Kentucky Writing Workshop

Last week I joined about 50 of my writing peers for a Writer’s Digest Kentucky writing workshop: a one-day event on writing, publishing, and stuff like that.

I’ll level set here: I am not a published author and I don’t have an agent (yet!). I have officially written three novels. I have been through the query/rejection process. I have a master’s degree in literature with a focus on creative writing (my thesis was a collection of short stories). I do a lot of research, reading, listening, and asking about writing, publishing, agents, and marketing. On a scale of 1-10, 1 being someone with zero experience or knowledge as a writer and 10 being Steven King, I’d say I’m a solid 5. Maybe a 6. So that’s where I started.

Going into this, I had no idea what to expect, so I wanted to share more about my experience here. I hope you find this hepful if you (like me) frantically Googled every variation of “what do do in a pitch session with an agent” or “oh god how can I write a two-sentence elevator pitch for a really complicated 70,000-word YA alternate history fantasy steampunk novel?????”

I was able to do this day-long event because I took a vacation day from my Day Job and there was someone home to watch Thing 1 and Thing 2 and thanks to Pater Familias’ support. Which was awesome.


Here’s how the day went, in terms of logistics. Then I’ll talk about the stuff I found helpful.

Actually, let’s start before that. I signed up for a query critique by the instructor before the event. It was returned with his comments before the workshop so that I could change it to show people AT the event.

Check in: Pretty typical. It was at a hotel so parking and such wasn’t a big deal. What WAS kind of a big deal (and they warned us about this in the pre-event emails) was that the kitchen was being remodeled and they had no refreshments besides water. There is a Starbucks close by, and lots of restaurants, but jeez… Mama needs her Diet Coke! So I brought my own.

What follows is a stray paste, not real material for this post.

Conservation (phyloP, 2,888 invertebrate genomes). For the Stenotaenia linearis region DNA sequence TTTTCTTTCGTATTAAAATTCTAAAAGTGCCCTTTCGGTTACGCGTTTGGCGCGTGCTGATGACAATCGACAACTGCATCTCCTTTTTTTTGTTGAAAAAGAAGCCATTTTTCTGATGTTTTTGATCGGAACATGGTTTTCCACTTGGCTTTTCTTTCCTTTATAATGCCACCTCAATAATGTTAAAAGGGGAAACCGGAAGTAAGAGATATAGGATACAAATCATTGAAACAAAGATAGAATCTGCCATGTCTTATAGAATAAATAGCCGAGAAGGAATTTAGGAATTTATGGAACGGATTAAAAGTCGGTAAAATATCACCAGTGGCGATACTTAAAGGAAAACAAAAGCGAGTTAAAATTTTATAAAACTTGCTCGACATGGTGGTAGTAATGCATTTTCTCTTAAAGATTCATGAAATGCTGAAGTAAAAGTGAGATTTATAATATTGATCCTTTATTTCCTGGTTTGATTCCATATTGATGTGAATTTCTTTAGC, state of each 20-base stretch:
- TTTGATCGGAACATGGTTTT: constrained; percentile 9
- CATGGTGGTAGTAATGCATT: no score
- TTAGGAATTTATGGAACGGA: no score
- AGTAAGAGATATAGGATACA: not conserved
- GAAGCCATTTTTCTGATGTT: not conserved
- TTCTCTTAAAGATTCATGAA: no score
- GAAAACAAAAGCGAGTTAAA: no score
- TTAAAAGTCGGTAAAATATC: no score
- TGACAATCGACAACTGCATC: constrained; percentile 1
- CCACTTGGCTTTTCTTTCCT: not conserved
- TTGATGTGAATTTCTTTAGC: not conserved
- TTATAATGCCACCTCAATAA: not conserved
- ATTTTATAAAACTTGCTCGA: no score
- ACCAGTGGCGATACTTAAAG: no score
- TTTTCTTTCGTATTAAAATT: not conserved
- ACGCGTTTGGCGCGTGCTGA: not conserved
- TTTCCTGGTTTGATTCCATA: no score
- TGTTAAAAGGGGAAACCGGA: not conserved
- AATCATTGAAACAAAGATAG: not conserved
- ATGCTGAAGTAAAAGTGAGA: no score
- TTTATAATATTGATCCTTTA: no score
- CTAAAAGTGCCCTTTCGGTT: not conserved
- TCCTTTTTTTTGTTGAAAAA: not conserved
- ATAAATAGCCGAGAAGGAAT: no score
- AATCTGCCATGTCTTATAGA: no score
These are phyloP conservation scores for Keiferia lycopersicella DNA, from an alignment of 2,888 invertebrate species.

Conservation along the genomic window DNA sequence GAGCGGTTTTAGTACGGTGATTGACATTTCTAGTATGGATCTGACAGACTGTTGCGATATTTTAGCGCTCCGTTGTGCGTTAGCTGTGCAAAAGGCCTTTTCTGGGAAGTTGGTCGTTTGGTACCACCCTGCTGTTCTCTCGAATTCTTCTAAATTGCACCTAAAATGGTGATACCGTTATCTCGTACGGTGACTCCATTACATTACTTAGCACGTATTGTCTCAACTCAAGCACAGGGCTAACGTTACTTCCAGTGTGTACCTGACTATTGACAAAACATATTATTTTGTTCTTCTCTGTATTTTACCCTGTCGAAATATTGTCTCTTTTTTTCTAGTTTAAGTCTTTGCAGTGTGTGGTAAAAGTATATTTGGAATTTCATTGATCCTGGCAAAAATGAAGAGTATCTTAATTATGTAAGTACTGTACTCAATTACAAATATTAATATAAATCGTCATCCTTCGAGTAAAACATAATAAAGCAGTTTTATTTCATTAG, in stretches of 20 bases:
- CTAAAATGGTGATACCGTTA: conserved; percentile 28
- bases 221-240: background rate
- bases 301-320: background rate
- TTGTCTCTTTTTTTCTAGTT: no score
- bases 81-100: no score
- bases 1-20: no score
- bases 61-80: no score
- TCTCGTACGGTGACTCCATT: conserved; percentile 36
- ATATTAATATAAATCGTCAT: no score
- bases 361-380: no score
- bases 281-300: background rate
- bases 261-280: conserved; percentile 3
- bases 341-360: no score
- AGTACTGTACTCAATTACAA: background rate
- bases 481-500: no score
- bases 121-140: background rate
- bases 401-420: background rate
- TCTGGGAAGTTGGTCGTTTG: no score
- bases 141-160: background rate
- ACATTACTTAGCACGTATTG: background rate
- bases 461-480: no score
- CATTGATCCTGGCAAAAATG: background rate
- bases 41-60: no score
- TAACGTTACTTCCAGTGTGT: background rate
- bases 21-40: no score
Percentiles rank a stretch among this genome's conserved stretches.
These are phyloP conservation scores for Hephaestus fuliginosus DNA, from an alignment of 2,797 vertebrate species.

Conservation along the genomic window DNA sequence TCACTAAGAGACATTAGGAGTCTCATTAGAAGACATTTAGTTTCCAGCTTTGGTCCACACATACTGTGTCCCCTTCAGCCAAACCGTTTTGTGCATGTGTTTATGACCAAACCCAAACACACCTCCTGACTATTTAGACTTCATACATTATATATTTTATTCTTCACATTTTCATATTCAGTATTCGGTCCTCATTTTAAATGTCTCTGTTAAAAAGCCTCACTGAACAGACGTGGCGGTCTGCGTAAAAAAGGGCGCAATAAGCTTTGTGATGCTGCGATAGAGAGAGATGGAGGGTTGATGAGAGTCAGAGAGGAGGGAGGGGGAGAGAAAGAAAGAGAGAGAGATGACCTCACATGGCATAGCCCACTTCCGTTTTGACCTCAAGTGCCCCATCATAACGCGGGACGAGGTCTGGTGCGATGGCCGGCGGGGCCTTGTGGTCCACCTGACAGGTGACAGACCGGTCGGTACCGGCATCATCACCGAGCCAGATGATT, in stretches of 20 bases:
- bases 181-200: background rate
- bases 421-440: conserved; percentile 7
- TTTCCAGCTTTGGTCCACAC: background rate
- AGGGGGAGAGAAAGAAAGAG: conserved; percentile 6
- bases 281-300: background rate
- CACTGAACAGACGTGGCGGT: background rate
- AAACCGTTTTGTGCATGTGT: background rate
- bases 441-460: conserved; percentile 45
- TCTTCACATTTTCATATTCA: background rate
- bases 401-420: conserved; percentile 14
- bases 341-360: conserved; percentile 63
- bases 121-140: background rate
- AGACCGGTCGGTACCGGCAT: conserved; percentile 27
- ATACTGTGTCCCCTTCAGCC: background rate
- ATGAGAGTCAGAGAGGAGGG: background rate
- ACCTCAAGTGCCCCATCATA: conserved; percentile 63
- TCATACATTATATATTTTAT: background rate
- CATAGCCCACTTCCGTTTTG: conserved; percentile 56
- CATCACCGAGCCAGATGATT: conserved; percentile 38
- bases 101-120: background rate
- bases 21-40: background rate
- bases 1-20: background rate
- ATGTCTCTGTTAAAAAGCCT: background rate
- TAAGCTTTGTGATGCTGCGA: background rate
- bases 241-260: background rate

We were also given the option to bring the first page of our manuscripts without any identifying information (more on that later). I handed over my copies of my first page, got a folder, and found a seat.

The sessions (the instructor called them speeches) covered the differences between traditional and self publishing, how to find an agent, a reading of the first pages people turned in, and marketing. The only break was lunch, but of course you could get up and use the loo or whatever when you felt like it. Because adults.

There seemed to be a varied mix of people there, in terms of genre, age, published status, and where folks were in “the journey” of writing books. There were noobs who didn’t know a query from a crack in the wall. There were people who’d sold directly to publishers. Self-published authors. And everything in between. The woman in front of me had written a “mem-wahhhh.” During the first page critiques, a woman behind me got frustrated with the number of entries that were some version of paranormal. Every time the moderator said, “This on is paranormal romance/thriller/fantasy,” she would huff. “Another paranormal?” Good lord, they’re ALL paranormal.” I really wondered what she was writing and why she was so down on this genre.

And the last element: agents pitches. You could pay for 10 minutes with the agent(s) of your choice from those attending. There were five agents and I bought slots to pitch two of them.

Pitchin Pitches

I won’t say I was terrified, because I can think on my feet pretty well. I was a little nervous. Little butterflies-in-the-tummy feeling. But one of them is a friend of my famous writer friend and he knew I was coming to talk to him, which kind of took off some of the pressure.